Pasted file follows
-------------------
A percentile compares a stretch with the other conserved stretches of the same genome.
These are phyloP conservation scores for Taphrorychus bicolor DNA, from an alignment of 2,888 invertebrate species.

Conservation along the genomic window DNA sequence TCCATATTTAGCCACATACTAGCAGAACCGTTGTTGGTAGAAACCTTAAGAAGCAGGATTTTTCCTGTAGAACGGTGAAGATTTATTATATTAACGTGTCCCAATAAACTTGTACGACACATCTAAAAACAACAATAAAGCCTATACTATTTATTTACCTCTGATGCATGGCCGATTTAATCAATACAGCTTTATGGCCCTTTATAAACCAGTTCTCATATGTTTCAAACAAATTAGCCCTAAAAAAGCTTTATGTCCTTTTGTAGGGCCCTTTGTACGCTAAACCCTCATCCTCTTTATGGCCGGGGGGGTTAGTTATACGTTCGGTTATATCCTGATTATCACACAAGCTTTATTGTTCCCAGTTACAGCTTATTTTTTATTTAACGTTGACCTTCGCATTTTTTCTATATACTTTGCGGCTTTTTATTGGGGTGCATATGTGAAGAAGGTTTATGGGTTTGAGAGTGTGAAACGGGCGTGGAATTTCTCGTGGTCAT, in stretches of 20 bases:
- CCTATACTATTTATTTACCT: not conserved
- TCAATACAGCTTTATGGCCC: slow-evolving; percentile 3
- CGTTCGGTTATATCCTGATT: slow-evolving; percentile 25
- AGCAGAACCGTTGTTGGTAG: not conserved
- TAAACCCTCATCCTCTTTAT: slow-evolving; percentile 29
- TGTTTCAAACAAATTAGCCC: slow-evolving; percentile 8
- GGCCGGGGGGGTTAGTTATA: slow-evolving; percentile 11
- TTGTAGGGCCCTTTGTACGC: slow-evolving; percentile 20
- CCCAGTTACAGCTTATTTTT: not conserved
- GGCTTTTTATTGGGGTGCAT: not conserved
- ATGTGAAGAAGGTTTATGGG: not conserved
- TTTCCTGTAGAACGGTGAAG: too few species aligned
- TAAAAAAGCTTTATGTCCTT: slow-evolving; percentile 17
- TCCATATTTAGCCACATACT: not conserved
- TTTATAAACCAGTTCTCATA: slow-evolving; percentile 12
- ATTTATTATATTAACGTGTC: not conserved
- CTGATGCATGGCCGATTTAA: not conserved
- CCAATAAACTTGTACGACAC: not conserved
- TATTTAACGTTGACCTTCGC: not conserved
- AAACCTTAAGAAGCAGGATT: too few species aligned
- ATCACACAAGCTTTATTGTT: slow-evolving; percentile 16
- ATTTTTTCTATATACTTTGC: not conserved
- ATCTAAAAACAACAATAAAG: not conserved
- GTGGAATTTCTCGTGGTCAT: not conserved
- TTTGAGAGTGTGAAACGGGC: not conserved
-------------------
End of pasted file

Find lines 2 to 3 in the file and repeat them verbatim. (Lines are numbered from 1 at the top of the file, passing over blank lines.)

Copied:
These are phyloP conservation scores for Taphrorychus bicolor DNA, from an alignment of 2,888 invertebrate species.

Conservation along the genomic window DNA sequence TCCATATTTAGCCACATACTAGCAGAACCGTTGTTGGTAGAAACCTTAAGAAGCAGGATTTTTCCTGTAGAACGGTGAAGATTTATTATATTAACGTGTCCCAATAAACTTGTACGACACATCTAAAAACAACAATAAAGCCTATACTATTTATTTACCTCTGATGCATGGCCGATTTAATCAATACAGCTTTATGGCCCTTTATAAACCAGTTCTCATATGTTTCAAACAAATTAGCCCTAAAAAAGCTTTATGTCCTTTTGTAGGGCCCTTTGTACGCTAAACCCTCATCCTCTTTATGGCCGGGGGGGTTAGTTATACGTTCGGTTATATCCTGATTATCACACAAGCTTTATTGTTCCCAGTTACAGCTTATTTTTTATTTAACGTTGACCTTCGCATTTTTTCTATATACTTTGCGGCTTTTTATTGGGGTGCATATGTGAAGAAGGTTTATGGGTTTGAGAGTGTGAAACGGGCGTGGAATTTCTCGTGGTCAT, in stretches of 20 bases: